The Philadelphia Eagles expect NFL commissioner Roger Goodell to issue a ruling on Michael Vick's possible full reinstatement before Saturday's mandatory league-wide cutdown to the 53-man roster, league sources told ESPN.
Under the conditional reinstatement imposed in July, Vick may not begin playing in regular-season games until Goodell's notification, which must come by Week 6. But Eagles head coach Andy Reid and team president Joe Banner have been in weekly contact with Goodell, updating him on Vick's behavior and progress, while also seeking from the commissioner a clearer understanding of when he will rule on Vick's reinstatement.
Goodell has wide latitude to make a ruling up to Week 6, and he can force Vick to sit out any number of games this season. But it is widely believed that he will allow Vick to return to full-time duty by Week 3, when the Eagles host the Kansas City Chiefs, according to those close to Vick and the Eagles.
Goodell and Vick will be meeting "soon," according to a league source. Before Goodell makes his ruling, he wants to hear from Vick personally on his progress. Goodell said on Tuesday he has been talking to Vick on a weekly basis. "A lot of those issues I'm focusing on are off the field," Goodell said. "How is he dealing with the transition? ... Does he have the right people around him helping him make decisions?"
The reason the Eagles want an early ruling from Goodell is simple: They want to put together their 53-man roster. If Goodell notifies the team that Vick is, for example, available to play no earlier than Week 3, the team may opt to put Vick on the roster exempt list, carrying only quarterbacks Donovan McNabb, Kevin Kolb and A.J. Feeley.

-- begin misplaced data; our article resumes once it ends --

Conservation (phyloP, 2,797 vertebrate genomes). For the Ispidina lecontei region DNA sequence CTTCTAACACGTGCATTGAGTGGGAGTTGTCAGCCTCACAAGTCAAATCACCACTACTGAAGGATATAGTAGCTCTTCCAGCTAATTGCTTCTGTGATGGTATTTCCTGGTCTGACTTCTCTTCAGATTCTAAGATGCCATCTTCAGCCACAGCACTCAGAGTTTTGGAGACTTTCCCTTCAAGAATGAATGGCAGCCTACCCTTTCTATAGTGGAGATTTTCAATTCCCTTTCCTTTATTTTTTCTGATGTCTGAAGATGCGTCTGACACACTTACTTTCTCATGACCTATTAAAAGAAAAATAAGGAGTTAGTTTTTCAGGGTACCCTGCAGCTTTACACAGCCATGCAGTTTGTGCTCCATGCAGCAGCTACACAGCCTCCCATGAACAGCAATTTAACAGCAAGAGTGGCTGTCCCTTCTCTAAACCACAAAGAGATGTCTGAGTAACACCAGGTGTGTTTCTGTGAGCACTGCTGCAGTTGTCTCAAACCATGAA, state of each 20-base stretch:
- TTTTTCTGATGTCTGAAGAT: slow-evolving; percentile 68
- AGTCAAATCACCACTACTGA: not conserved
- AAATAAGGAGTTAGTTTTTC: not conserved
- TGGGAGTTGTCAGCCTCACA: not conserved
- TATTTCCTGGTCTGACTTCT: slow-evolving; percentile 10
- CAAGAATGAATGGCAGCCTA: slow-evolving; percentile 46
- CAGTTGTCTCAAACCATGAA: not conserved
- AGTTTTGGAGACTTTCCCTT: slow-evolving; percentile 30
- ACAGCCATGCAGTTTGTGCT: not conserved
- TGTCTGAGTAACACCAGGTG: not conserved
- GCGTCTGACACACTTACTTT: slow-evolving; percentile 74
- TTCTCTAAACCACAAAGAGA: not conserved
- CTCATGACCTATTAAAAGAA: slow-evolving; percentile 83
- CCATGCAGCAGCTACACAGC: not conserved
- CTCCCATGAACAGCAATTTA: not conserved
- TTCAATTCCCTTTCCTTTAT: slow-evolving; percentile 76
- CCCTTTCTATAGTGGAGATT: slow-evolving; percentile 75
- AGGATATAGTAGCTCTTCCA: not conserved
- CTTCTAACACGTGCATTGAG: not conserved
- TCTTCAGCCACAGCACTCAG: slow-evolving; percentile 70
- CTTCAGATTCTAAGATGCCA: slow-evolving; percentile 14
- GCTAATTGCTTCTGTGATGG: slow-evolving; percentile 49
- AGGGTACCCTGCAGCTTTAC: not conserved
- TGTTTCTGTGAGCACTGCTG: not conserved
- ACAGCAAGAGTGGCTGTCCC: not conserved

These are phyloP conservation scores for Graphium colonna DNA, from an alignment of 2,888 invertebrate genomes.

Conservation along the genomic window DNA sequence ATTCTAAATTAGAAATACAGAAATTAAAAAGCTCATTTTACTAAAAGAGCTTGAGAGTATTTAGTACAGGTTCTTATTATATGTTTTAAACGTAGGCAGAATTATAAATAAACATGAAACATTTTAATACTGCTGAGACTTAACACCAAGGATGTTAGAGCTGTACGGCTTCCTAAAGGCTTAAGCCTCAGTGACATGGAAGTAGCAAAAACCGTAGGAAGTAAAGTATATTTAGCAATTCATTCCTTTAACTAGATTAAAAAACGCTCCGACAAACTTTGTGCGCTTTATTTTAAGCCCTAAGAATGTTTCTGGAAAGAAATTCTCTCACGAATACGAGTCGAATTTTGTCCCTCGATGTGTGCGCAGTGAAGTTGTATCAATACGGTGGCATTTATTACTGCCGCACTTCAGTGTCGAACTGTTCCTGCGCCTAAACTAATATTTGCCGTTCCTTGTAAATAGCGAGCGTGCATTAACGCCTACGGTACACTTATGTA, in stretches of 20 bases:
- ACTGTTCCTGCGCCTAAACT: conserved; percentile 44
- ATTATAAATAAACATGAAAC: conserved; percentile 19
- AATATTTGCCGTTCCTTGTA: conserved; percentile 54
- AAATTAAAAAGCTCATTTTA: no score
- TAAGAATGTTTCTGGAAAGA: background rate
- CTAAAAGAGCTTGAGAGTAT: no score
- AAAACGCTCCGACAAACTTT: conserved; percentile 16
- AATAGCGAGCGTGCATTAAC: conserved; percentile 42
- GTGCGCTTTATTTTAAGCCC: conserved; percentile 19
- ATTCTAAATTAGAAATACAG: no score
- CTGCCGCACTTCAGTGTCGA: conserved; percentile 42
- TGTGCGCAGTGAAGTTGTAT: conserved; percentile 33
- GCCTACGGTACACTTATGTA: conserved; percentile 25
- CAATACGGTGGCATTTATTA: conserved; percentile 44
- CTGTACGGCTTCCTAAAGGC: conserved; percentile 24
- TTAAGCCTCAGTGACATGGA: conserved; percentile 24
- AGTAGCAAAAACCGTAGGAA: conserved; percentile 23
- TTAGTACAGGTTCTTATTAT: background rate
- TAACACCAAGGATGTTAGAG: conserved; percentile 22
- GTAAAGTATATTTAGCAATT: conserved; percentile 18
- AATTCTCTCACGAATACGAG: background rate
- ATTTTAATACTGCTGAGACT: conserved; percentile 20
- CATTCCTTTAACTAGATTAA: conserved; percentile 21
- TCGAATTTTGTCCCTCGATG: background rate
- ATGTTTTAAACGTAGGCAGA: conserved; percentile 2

If Vick is on the exempt list, he cannot practice with the team until he's put back on the 53-man roster. So, putting Vick on the exempt list could retard his progress in the offense.
But if the Eagles carry Vick, they would not likely carry four quarterbacks, and Feeley would be the odd man out. Several teams have been inquiring about Feeley, including the New England Patriots. The Eagles are in the market for a tight end and the Patriots have four viable tight ends on their roster.
On Tuesday, members of the Eagles' front office met for the second time with leaders of Philadelphia-area animal rights groups. None of those local groups has agreed to partner up with Vick for a local anti-dogfighting campaign. No local event with Vick has been announced.
Sal Paolantonio is a reporter for ESPN.